All is new and Christian truth; the foundation as here made, not merely in view of our need met, but of God glorified as such to our immeasurable blessing; the necessary purifying from every defilement in our walk which Christ effects all the way through for us associated with Him for heaven; the heavenly hope for us destined to be with Him where He is, altogether outside and above the world, whatever else we may share; and meanwhile all the gracious help and power suitable for those so blessed and with such a hope, while we wait for Him in the world which with its ruler is already judged.
It may be added that the allusions to Judas Iscariot in the middle and to Peter at the end of chap. 13 were not without importance for the Christianity about to replace Judaism, as well as to strengthen and comfort those who were to labor, suffer, and share its privileges. The Lord made known to them in presence of the traitor not yet indicated, the awful course he was about to take, that their faith in Himself might be more established, instead of being shaken, and followed it up with His very solemn deliverance: “Verily, verily, I say to you, He that receiveth whomsoever I send receiveth me; and he that receiveth me receiveth him that sent me” (20). No mistake was made either in His sending the guilty man or in others receiving him. He was an apostle sent by the Lord. It was a divine message heard from his lips; though he himself had neither saving faith nor life eternal, but was the son of perdition: the sad witness that the greatest external and official nearness to Christ, where that life is not, only exposes to the worst sin and ruin, And John could add at a later day, “Even now are there many antichrists.”
But there was another lesson yet more widely needed by the Christian in Peter's case, not so fatal but most humbling. The Lord, in view of His going soon whither they could not as yet come, presses that new commandment which was an old commandment that they had from the beginning, and was to become true in them as it was in Him, love, love one to another, the love not of a neighbor only, but the deeper love of God's family. Then Peter, confiding in his love, expresses his readiness to follow the Lord into the unknown, to follow Him now, to lay down his life for the Lord's sake, however others might hang back. Was it that he did not truly love Him? He loved Him well; but he was utterly wrong to confide in his love: self-confidence is the feeblest of reeds. And this he was soon after to learn, and walk entirely dependent on Christ as a Christian. But now he must prove that flesh is no better in a saint than in a sinner “Verily, verily, I say to thee, A cock shall not crow, till thou hast denied me thrice.” And so it was that night, not for his profit only but for every Christian's.
Let us turn to other scriptures, and see whether the Holy Spirit does not present the heavenly apart from earthly admixture, and distinct from the events of prophecy: a hope dependent on nothing but the secret of the Father's purpose, and the Son's faithfulness to His word and love to us. In 1 Cor. 15:51, 5251Behold, I show you a mystery; We shall not all sleep, but we shall all be changed, 52In a moment, in the twinkling of an eye, at the last trump: for the trumpet shall sound, and the dead shall be raised incorruptible, and we shall be changed. (1 Corinthians 15:51‑52) is “Behold, I tell you a mystery. We shall not all sleep, but we shall all be changed, in a moment, in an eye's twinkling, at the last trumpet; for the trumpet shall sound, and the dead shall be raised incorruptible, and we shall be changed.”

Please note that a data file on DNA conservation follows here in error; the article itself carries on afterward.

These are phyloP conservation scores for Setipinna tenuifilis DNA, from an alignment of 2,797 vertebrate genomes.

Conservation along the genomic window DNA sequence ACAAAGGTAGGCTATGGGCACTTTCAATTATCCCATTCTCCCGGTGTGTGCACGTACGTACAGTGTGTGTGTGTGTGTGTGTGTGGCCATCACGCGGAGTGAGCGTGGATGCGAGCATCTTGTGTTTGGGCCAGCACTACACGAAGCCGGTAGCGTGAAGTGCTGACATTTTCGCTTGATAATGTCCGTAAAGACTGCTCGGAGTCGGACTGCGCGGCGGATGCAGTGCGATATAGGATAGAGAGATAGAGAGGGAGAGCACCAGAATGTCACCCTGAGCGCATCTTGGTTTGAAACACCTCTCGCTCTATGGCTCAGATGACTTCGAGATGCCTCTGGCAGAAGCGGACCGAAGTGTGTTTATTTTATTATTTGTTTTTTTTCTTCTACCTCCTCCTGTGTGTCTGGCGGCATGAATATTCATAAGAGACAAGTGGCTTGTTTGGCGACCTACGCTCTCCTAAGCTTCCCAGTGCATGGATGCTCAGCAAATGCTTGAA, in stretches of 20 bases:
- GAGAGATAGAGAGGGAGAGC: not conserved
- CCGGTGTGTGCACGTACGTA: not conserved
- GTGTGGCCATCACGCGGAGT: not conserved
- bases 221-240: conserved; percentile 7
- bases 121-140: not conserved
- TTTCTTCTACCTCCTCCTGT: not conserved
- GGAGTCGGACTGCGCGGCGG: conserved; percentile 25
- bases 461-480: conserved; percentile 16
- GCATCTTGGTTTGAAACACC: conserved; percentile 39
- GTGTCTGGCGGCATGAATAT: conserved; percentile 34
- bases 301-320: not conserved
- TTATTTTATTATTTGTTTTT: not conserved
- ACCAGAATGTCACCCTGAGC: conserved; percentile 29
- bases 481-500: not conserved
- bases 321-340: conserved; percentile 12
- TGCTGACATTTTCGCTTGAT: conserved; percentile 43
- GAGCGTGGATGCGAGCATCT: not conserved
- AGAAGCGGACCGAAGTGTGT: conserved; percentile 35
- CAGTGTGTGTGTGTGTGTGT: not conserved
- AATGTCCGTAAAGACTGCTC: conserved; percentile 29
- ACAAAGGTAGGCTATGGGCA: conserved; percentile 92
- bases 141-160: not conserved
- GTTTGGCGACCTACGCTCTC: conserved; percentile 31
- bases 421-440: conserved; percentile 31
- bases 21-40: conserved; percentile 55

It is not that the resurrection of the dead is “a mystery,” nor even the resurrection of the righteous as a distinct act from that of men generally. Of the latter we read in Job 14:1-121Man that is born of a woman is of few days, and full of trouble. 2He cometh forth like a flower, and is cut down: he fleeth also as a shadow, and continueth not. 3And dost thou open thine eyes upon such an one, and bringest me into judgment with thee? 4Who can bring a clean thing out of an unclean? not one. 5Seeing his days are determined, the number of his months are with thee, thou hast appointed his bounds that he cannot pass; 6Turn from him, that he may rest, till he shall accomplish, as an hireling, his day. 7For there is hope of a tree, if it be cut down, that it will sprout again, and that the tender branch thereof will not cease. 8Though the root thereof wax old in the earth, and the stock thereof die in the ground; 9Yet through the scent of water it will bud, and bring forth boughs like a plant. 10But man dieth, and wasteth away: yea, man giveth up the ghost, and where is he? 11As the waters fail from the sea, and the flood decayeth and drieth up: 12So man lieth down, and riseth not: till the heavens be no more, they shall not awake, nor be raised out of their sleep. (Job 14:1‑12). “Man born of woman is of few days and full of trouble. He cometh forth like a flower and is cut down; he fleeth also as a shadow, and continueth not. And dost thou open thine eyes upon such a one, and bringest me into judgment with thee? Who can bring a clean thing out of an unclean? not one. Seeing his days are determined, the number of his months are with thee, thou hast appointed his bounds that he cannot pass; turn from him that he may rest, till he shall accomplish as a hireling his day. For there is hope of a tree, if it be cut down, that it will sprout again, and that the tender branch thereof will not cease. Though the root thereof wax old in the earth, and the stock thereof die in the ground; through the scent of water it will bud, and bring forth boughs like a plant. But man dieth and wasteth away; yea, man giveth up the ghost, and where is he? The waters fail from the sea, and the flood decayeth and drieth up; so man lieth down and riseth not: till the heavens be no more, they shall not awake, nor be raised out of their sleep.”